Though the U.S. Senate defeated the Federal Marriage Amendment (FMA) on Wednesday, this battle is far from over. Some traditional, pro-family groups remain sure that gay marriage is a watershed contest, and they retain powerful allies in the White House and Congress. On the other side, gay-rights supporters have shown a remarkable ability to advance their agenda rapidly. No matter the fate of this particular legislation, they will continue to agitate for society's blessing.

Thus far, however, the FMA debate has lacked historical perspective. Discussion about the likelihood of the amendment's passage, not to mention the implications of its success, has been largely missing while partisans spin the political consequences. But one period from American history illustrates both the promise of Christian politicking and peril of legislating morality—Prohibition.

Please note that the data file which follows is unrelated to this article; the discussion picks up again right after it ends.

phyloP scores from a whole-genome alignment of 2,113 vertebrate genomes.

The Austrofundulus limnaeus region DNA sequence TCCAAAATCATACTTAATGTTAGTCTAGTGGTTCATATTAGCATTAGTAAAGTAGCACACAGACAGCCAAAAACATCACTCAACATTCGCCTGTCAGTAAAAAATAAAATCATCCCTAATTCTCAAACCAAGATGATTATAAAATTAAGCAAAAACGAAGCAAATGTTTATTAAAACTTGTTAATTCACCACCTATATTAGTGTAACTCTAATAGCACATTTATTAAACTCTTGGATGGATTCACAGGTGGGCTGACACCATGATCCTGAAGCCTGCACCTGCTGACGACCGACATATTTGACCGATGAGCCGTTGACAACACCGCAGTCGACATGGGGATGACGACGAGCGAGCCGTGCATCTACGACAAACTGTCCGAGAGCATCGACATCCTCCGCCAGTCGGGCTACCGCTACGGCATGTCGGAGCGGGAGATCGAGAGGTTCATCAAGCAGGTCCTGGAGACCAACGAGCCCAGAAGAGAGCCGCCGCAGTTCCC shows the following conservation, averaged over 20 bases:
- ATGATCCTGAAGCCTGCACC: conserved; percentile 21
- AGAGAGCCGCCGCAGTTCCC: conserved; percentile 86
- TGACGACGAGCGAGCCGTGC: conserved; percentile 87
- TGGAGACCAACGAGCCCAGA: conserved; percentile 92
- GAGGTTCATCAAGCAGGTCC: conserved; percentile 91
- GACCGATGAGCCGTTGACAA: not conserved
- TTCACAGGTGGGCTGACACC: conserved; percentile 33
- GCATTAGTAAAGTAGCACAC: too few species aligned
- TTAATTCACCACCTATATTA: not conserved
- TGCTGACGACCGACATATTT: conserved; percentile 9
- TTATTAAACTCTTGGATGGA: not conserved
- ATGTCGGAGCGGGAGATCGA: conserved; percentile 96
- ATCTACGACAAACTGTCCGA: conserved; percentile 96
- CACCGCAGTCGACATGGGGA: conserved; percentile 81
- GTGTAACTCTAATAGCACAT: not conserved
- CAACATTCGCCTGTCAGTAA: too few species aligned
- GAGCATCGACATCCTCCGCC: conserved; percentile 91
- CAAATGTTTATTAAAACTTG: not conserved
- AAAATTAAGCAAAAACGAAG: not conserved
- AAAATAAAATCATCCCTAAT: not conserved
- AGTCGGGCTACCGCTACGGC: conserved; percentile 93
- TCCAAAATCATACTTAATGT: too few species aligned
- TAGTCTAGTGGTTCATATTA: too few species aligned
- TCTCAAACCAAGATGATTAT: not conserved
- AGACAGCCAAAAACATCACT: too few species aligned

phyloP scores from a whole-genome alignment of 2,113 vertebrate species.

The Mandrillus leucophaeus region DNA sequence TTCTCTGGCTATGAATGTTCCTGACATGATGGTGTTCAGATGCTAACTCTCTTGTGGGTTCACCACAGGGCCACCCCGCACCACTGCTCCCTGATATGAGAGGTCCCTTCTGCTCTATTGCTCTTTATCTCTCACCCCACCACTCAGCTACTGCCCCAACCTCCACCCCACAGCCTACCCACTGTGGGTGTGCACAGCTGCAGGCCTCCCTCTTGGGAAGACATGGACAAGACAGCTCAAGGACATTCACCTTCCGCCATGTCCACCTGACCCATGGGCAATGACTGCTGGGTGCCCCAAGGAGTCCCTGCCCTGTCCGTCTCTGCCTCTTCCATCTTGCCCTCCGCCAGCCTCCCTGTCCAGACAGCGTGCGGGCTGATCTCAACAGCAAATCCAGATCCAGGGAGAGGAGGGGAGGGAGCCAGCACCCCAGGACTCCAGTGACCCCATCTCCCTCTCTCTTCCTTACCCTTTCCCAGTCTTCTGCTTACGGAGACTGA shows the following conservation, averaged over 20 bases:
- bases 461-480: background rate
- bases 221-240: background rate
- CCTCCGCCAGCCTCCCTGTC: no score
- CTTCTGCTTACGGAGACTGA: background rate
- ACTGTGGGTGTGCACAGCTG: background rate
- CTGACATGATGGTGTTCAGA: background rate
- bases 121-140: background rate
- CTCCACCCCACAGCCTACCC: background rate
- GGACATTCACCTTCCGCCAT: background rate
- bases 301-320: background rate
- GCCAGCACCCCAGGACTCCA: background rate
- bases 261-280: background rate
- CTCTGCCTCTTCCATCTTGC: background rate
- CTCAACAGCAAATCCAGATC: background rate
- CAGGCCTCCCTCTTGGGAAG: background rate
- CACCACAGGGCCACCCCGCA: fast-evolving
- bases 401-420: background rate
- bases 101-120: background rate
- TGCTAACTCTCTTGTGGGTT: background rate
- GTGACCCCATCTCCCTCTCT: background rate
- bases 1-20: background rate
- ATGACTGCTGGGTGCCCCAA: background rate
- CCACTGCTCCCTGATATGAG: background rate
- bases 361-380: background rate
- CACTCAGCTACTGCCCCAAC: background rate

Law's Unintended Consequences

America's founding fathers deliberately crafted the Constitution to make amending it difficult. Overwhelming public support is needed to meet the requirements of two-thirds votes in both houses of Congress and approval from three-fourths of the nation's state legislatures. It is no coincidence, then, that spectacular events are often needed to launch the amendment process. The first 10 amendments—our Bill of Rights—were ratified to ensure the Constitution's very existence. Indeed, not until the Civil War could the Constitution be amended to grant non-whites the right to live free, attain equal protection under the law, and vote.

So consider the widespread popularity of Prohibition. No dramatic event was needed to ban the manufacture or sale of any drink containing more than .05 percent alcohol. Sure, World War I helped incite Americans ...

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